- Feiring_2018_Sub.pdf (352k)
Journal of Infectious Diseases;
Oxford University Press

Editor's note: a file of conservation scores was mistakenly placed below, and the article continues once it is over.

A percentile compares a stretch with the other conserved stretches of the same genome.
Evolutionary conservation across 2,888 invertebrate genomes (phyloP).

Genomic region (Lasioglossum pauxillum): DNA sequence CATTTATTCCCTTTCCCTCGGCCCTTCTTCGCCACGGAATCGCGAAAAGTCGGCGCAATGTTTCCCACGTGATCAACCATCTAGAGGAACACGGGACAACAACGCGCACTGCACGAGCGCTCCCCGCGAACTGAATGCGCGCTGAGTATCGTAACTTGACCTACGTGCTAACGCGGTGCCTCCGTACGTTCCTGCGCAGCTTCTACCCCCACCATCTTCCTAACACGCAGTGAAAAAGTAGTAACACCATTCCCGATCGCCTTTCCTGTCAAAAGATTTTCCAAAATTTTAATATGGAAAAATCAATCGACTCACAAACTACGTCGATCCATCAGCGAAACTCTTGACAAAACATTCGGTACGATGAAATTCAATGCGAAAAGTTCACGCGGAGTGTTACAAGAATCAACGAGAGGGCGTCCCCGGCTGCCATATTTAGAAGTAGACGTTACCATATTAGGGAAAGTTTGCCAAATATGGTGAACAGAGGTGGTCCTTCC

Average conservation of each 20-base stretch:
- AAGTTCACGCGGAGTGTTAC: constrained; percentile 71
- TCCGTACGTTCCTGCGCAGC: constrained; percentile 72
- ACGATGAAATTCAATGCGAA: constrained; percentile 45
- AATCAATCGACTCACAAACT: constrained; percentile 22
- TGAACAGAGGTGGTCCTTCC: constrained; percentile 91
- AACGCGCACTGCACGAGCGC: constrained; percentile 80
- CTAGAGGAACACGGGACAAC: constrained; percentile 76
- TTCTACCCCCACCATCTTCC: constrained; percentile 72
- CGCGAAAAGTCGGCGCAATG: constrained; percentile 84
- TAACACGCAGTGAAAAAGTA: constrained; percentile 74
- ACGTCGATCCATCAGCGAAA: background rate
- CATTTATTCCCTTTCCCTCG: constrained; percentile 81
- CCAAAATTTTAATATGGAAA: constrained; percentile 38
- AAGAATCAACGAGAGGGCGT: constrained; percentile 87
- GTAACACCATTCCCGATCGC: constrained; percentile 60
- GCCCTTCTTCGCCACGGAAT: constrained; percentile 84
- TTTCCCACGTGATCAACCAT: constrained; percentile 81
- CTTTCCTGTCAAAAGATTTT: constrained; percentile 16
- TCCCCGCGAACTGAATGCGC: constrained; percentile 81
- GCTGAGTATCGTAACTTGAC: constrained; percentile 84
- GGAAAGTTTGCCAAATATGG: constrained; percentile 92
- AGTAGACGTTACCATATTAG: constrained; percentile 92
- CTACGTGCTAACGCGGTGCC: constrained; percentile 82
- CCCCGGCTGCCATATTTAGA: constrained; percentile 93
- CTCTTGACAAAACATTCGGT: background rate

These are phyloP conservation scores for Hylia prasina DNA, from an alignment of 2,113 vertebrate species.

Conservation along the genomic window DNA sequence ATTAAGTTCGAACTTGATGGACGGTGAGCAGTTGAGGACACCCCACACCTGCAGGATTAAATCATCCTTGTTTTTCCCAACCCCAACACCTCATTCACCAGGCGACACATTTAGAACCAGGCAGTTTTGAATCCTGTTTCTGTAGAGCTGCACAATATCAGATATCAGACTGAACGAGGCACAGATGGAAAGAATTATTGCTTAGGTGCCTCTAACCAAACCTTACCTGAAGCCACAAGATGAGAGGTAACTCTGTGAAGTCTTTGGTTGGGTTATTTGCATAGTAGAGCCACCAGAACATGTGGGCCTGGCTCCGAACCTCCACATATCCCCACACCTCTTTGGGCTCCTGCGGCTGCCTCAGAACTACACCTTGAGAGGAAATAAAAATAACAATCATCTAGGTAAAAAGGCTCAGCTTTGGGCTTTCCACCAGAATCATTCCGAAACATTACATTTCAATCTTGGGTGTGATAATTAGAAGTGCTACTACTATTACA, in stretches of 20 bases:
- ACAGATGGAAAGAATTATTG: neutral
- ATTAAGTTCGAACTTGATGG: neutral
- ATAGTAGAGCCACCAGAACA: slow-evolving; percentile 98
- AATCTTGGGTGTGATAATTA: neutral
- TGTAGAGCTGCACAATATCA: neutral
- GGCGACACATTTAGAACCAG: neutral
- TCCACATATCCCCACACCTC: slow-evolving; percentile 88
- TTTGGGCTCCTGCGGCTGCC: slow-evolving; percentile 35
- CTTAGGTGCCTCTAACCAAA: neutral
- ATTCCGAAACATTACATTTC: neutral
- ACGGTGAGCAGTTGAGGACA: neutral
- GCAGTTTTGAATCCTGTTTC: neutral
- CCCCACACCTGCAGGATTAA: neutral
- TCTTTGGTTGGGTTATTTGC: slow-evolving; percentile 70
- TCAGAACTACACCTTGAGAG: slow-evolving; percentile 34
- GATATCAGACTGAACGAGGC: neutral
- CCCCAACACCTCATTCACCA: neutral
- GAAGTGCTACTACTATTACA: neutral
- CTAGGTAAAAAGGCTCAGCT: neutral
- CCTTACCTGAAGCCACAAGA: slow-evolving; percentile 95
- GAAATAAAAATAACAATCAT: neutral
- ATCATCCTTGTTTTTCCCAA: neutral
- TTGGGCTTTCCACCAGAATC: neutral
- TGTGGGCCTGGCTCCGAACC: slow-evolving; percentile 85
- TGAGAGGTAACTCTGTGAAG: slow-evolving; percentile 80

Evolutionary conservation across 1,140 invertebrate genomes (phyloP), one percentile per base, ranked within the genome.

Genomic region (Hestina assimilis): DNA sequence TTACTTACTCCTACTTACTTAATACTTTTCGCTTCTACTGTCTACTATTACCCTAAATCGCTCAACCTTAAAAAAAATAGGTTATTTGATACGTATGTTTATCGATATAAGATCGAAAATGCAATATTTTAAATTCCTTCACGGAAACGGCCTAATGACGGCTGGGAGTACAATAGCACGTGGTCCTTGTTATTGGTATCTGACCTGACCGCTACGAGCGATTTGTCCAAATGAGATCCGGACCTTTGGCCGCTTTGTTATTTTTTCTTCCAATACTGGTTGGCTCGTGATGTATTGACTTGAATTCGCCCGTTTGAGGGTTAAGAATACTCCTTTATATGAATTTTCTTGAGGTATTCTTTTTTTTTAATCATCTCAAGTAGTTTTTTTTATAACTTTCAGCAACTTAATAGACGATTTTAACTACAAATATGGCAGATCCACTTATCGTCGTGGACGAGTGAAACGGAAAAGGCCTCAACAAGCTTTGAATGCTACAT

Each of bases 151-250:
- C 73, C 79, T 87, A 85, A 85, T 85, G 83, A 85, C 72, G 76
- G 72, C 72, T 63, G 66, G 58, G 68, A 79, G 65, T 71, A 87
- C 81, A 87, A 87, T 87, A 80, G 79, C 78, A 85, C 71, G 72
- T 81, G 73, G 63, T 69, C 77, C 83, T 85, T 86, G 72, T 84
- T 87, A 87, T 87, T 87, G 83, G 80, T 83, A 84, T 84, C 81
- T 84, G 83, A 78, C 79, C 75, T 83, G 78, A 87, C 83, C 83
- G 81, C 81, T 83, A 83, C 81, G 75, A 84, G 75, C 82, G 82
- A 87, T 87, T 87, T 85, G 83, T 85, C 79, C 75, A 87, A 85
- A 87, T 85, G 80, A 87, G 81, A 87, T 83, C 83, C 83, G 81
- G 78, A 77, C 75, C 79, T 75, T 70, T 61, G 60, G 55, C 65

Background: In 2009, quadrivalent human papillomavirus (HPV) vaccine was introduced in a school-based single-cohort program targeting 12-year-old girls in Norway. We estimated the impact of the Norwegian HPV immunization program. Methods: Three birth cohorts of 17-year-old girls, 2 nonvaccine-eligible cohorts (born 1994 or 1996) and 1 vaccine-eligible cohort (born 1997) were invited to deliver urine samples. The samples were analyzed for 37 HPV genotypes. HPV prevalence was compared between birth cohorts and between vaccinated and unvaccinated girls within and across birth cohorts after linkage to the Norwegian Immunisation Registry. Results: In total, 17 749 urine samples were analyzed. A 42% (95% confidence interval [CI], 37%–47%) reduction in any HPV type and 81% (95% CI, 76%–85%) reduction in vaccine types (HPV-6/11/16/18) were observed in the vaccine-eligible cohort compared to the 1994 cohort. Vaccine types were reduced by 54% (95% CI, 39%–66%) and 90% (95% CI, 86%–92%) in unvaccinated and vaccinated girls, respectively, from the 1997 cohort, compared with unvaccinated girls born in 1994. A significant reduction was also observed for several nonvaccine types. Vaccine-type prevalence was reduced by 77% (95% CI, 65%–85%) in vaccinated compared with unvaccinated girls from the 1997 cohort. Conclusions: In this largely HPV-naive population, we observed a substantial reduction in vaccine and nonvaccine types in vaccinated and unvaccinated girls following introduction of HPV vaccination.
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